Gentle Giants For nature lovers, divers and seafarers, a whale shark sighting is the highlight of a summer vacation in the Mexican Caribbean. From the moment you spot fins on the surface of the water and watch as a whale shark glides serenely past the boat to the emotion as you enter the water and watch a creature the size of a bus approaching you, culminating in a feeling of peace as you swim beside these beautiful creatures and share their watery world, the whole experience is unforgettable.
Your knowledgeable eco guide will tell you about whale shark feeding habits and behavior during the boat trip out to the whale shark area and point out other marine creatures. You might spot dolphins, sea turtles, manta rays leaping from the water, flying fish and a variety of seabirds.
There are two whale shark feeding grounds in the northern Mexican Caribbean: the sea between Holbox and Cabo Catoche where the Gulf of Mexico meets the Caribbean, and la zona de afuera, a stretch of deeper “blue water” to the east of Contoy and Isla Mujeres where boats will venture on calm days. Part of the area has been declared a marine biosphere reserve by the Mexican government.
Thomas More Travel offers whale shark trips during the season, for more information and reservations check www.thomasmoretravel.com or ask at the tour desk at your resort.
Whale Shark Conservation As with all sharks, the whale shark is threatened with extinction. In other parts of the world it is hunted for its fins and at risk from boat collisions, pollution and the impact that climate and ocean changes may have on its food sources. In the Mexican Caribbean, the number of boats taking visitors out to the whale shark feeding grounds is strictly limited to protect them. Biologists are concerned that the presence of too many boats may stress the fish, interrupt their feeding patterns and cause them to move elsewhere. They have noticed that they tend to dive deep when several boats gather in the same place. If you swim with the whale sharks help protect them by following these rules:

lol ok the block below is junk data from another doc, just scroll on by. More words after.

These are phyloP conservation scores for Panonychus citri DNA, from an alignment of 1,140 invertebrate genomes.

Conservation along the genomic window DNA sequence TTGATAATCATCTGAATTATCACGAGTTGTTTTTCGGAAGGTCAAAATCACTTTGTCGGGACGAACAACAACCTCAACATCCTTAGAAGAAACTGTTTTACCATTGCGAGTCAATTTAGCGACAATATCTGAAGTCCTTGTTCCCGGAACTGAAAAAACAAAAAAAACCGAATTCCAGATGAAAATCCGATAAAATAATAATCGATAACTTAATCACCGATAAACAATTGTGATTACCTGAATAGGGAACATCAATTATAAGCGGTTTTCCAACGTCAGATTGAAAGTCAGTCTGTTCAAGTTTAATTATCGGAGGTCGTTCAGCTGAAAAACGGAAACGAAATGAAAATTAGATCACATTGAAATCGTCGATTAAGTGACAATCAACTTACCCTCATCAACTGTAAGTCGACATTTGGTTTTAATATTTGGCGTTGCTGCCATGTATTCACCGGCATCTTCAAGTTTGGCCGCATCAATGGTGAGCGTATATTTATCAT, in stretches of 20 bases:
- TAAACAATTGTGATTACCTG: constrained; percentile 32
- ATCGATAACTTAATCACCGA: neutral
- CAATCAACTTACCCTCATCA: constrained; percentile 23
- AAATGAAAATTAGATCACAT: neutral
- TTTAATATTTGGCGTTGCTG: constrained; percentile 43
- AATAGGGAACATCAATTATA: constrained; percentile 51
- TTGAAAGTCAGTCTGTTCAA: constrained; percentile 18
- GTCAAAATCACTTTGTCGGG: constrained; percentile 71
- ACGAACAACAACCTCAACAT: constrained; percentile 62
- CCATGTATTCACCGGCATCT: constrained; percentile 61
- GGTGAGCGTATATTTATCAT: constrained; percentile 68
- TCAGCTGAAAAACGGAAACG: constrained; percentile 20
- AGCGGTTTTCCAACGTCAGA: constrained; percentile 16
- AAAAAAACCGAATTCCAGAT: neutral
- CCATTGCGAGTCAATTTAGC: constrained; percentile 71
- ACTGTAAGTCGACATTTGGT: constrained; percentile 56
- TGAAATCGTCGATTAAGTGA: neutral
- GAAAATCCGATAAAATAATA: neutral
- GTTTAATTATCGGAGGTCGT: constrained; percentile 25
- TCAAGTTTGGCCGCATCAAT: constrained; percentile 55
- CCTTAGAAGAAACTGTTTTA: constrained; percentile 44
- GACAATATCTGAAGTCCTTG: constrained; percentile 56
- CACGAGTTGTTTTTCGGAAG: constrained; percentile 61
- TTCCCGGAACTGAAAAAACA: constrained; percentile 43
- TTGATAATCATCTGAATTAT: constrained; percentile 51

• Keep a distance of 16 feet between you and the whale sharks as you swim alongside them • Do not touch them • You will only be permitted to enter the water with your guide, two people at a time. Follow the guide’s instructions carefully • Enter the water slowly and carefully, do not jump • No flash photography when taking pictures of whale sharks • Do not apply sunscreen, oil or any kind of lotion the day you are due to swim with the whale sharks. Use a t-shirt to protect you from the sun instead. This rule also applies whenever you go snorkeling or diving, as the chemicals on your skin are harmful to corals and marine life. • Don’t forget your camera, take water and a hat
A tip for visitors who are prone to seasickness, Dramamine or ginger tablets are recommended, as there may be a swell especially en route to the “blue water” east of Contoy.
Whale Shark Festival, Isla Mujeres If you are interested in learning more about whale sharks, the latest research findings and conservation initiatives underway around the world, don’t miss the Isla Mujeres Whale Shark Festival, July 18-24.